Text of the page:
"Ah, madam, be guided, be guided! The Countess would not have you look!" cried Alys, but she turned in the strong arms that held her and peered into the milky waves, that smelt of roses, and her heart turned in her, for the bath had no bottom at all, and below the waves were the rocks of the sea itself, white and ribbed, stretching out endlessly! Great masts of ships were there and huge fishes oaring their way, and as the water touched her she did not feel it warm, but cold and salt. She struggled, but it reached her lips and she felt the Countess thrust her down, down.

"Push her, push her, Alys!" cried this cruel Countess, "press down her feet!" and she sank, gasping.

The water drew through her nostrils and the air was full of deep, tolling bells and at last a steady hum, as of bees. She knew nothing more.

At last, as one might waken after death, she breathed again, and felt herself being lifted from a warm, sweet bath and held, naked as a new child, on the knees of one who dried her softly with a towel of finest linen that smelt of roses.

"See how clean, my lady! Everything has gone!" She heard the voice of Alys, and peeped beneath her lids at where she had been plunged: it was but a great silver bath, clear, now, to the bottom, and quite empty.

"Where are my clothes?" she whispered, feeling strangely light and strong, "I am not cold any more; I can go on."

"Surely, if you will," said she whom they called the Countess, "but not till you have eaten and drunk and had of us new wear in the stead of that my bath has washed away."

And so, almost before she knew it, Alys and the old serving woman had put on her soft, fine linen and a shot-silver robe, looped up with a silver chain, and dressed her hair nobly. Over her neck and shoulders, no longer smoothly full like her own, this countess fastened a sort of cape of lace and silver, and on her feet the old woman fitted pointed velvet shoes. She watched them gravely, tingling still from that strange bath, trying to shape out in her mind what she would say to lead them to explain to her the place she had fallen upon, and why they played this pretty jest, and spoke and dressed so quaintly.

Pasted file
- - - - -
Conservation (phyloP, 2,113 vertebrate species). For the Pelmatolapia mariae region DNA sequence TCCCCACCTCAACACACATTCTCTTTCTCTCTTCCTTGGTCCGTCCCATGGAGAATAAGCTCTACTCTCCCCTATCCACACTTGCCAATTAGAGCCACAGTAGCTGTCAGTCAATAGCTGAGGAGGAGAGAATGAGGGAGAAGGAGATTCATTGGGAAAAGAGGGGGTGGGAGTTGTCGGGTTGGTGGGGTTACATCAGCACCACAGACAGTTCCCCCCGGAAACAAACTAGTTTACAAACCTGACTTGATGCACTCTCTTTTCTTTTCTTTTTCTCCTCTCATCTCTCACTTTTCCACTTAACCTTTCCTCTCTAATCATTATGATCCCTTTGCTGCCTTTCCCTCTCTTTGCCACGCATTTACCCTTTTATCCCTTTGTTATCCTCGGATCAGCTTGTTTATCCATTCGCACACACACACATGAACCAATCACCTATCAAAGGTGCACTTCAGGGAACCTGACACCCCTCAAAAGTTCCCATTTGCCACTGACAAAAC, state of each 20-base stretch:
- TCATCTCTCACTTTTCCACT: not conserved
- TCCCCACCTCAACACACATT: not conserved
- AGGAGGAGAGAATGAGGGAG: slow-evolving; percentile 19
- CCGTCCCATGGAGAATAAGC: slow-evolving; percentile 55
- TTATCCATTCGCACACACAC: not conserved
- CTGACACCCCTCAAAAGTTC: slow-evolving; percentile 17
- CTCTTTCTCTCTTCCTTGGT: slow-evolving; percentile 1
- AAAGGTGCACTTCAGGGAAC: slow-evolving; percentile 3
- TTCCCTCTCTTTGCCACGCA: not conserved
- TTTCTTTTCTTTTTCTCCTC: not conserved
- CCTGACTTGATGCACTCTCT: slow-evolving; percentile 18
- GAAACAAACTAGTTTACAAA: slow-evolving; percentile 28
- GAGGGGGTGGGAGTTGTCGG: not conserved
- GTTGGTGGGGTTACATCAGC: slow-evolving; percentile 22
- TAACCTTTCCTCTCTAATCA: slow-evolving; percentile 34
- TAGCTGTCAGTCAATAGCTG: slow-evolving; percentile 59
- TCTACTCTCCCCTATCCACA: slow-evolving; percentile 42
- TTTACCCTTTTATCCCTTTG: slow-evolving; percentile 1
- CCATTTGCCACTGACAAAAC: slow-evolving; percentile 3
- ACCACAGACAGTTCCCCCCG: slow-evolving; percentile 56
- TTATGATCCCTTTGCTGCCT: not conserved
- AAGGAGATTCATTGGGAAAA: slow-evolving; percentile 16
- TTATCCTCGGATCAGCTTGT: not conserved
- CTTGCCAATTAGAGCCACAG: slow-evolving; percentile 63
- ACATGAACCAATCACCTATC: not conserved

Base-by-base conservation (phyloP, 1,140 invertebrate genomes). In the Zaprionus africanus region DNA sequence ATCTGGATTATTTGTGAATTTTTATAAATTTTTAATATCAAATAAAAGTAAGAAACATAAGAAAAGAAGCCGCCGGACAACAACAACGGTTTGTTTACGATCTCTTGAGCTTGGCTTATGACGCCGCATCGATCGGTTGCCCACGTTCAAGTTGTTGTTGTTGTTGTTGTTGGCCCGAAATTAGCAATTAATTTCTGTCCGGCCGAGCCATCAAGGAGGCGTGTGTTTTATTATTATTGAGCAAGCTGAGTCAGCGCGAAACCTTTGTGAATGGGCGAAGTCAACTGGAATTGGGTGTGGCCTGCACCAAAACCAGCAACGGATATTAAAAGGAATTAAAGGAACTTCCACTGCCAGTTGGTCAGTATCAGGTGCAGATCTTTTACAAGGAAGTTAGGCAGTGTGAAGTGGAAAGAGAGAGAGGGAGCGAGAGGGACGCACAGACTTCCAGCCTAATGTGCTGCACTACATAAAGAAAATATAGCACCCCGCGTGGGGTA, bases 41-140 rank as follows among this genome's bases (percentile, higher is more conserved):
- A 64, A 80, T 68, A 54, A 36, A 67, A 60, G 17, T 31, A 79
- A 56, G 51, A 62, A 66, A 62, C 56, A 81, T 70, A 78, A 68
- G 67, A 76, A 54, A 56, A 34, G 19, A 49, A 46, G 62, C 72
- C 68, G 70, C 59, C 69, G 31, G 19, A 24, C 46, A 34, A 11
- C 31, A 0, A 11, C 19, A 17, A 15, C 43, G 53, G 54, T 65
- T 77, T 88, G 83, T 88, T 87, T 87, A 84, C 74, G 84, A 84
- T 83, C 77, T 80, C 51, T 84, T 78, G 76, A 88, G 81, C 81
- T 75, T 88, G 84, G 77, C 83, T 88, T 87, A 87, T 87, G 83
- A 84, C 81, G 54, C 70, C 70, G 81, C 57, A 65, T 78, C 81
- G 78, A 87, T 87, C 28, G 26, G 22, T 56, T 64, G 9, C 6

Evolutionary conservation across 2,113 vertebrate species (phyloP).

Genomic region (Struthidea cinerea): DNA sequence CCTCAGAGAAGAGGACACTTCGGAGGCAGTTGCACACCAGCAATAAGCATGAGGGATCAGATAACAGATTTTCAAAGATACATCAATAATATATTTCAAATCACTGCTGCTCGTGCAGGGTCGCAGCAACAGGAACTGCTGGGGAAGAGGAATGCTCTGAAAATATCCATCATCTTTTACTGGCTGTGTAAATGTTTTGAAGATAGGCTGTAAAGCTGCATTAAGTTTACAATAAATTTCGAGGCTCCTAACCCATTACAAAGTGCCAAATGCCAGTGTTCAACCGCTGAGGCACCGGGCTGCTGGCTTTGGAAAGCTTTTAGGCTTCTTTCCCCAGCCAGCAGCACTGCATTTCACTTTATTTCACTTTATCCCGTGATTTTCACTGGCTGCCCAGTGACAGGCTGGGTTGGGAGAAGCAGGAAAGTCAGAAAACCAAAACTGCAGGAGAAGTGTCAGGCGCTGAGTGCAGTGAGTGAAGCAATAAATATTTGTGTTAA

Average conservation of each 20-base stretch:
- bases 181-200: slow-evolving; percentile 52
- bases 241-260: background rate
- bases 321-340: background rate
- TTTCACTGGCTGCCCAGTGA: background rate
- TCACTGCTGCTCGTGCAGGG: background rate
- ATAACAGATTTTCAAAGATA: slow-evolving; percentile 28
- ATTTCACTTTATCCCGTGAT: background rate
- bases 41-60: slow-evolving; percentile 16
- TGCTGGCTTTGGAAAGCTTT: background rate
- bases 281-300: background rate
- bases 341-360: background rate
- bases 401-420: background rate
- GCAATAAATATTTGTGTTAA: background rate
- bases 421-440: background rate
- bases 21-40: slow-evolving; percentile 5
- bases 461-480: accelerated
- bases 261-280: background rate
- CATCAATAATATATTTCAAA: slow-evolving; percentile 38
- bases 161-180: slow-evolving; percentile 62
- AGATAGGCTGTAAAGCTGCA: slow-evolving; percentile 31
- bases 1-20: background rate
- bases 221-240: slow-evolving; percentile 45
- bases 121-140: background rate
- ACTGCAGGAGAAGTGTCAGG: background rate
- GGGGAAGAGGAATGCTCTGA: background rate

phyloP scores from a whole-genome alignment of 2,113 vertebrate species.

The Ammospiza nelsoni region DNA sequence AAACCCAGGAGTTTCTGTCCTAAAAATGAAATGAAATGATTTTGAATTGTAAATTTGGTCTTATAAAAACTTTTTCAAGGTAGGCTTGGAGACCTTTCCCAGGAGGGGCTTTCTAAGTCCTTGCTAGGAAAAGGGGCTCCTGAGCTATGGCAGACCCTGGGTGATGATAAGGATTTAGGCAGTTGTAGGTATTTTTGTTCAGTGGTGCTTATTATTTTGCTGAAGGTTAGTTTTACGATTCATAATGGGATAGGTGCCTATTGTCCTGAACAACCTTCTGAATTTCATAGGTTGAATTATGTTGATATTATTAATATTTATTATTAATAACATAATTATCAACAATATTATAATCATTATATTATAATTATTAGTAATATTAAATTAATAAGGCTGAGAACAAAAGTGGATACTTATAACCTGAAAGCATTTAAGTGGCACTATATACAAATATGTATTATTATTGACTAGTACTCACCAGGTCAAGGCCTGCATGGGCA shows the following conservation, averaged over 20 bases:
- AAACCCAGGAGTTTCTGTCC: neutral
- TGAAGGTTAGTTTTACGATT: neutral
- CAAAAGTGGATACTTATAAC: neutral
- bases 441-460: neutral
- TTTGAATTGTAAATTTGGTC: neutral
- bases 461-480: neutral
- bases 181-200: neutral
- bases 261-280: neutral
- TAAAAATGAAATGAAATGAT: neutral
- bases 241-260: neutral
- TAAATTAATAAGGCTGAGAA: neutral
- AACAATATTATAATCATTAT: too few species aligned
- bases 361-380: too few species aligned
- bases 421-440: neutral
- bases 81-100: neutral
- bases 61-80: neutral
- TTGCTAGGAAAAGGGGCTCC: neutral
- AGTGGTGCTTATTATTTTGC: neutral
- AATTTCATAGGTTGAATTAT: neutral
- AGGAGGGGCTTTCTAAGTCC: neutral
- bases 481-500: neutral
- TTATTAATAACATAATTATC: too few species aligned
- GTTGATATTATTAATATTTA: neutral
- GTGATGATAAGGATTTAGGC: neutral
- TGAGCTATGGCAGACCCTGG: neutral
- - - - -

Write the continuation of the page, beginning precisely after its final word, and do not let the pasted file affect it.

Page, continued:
Now the Countess touched a silver bell and the old woman drew a heavy curtain before the bath and the dais and placed a carved chair, and when Alys had led her to it, the same youth appeared with a tray in his hand, holding fine wheat bread and a graceful flagon of rosy wine and a fragment of honeycomb. He knelt before her, seriously, with eyes never raised above his silken knees, but his very presence moved her strangely and she put her hand softly on his head when he said, "Will you eat, madam, and refresh yourself?" and hastened to taste of all on his tray before he could be offended.

"And now, Alys, where is your mistress?" she said, when her strength was stayed and her eyes and voice bright again with the comforting wine, "for I must talk with her."

"Presently, madam, presently," said the girl, "none may speak with her at the moment, for she is gone to Mass—'tis the Count's name-day and the night, too, when God and St. Michael took him, fighting, and we have been out all day for holly for the chapel. We are all to go—will you come with us?"

"No," she said, thinking to make her way out when they were all gone and find out where this wild tract could be, "no, I will wait here. I am not of your religion, Alys."

The girl sprang back from her with frightened eyes and crossed herself.

"Madam!" she cried, "never speak so! If they thought a Moslem here—and to-night—hush, there go the men!"

There was a great tramping, and along the tapestries, before the drawn curtain, came a company of men-at-arms, clanking in full armour, with set, hard faces under the helmets.

She grasped at the arms of her oak chair wildly; these harsh men sent a chill through her—was some horrid treachery thus hinted to her? Then as Alys sped along behind them she felt her hand kissed softly and the little page-boy was there.

"There is none to hurt you—if you stay quiet here," he said softly, and she knew she dared not move or spy about.

Now arose a low chanting and then murmured prayers, and soon a smell of incense reached them. Then at last the mystic bell struck mellow on the night air and she knew that God was made and that men, maids, and Countess-widow were bowed before this mystery. The page bent low and crossed himself and a strange jealousy rushed over her that he should be of this sort, when she was not, for she loved the boy unreasonably.

"Your mother is a good Catholic, I see," she said, when the chant grew louder and covered her voice.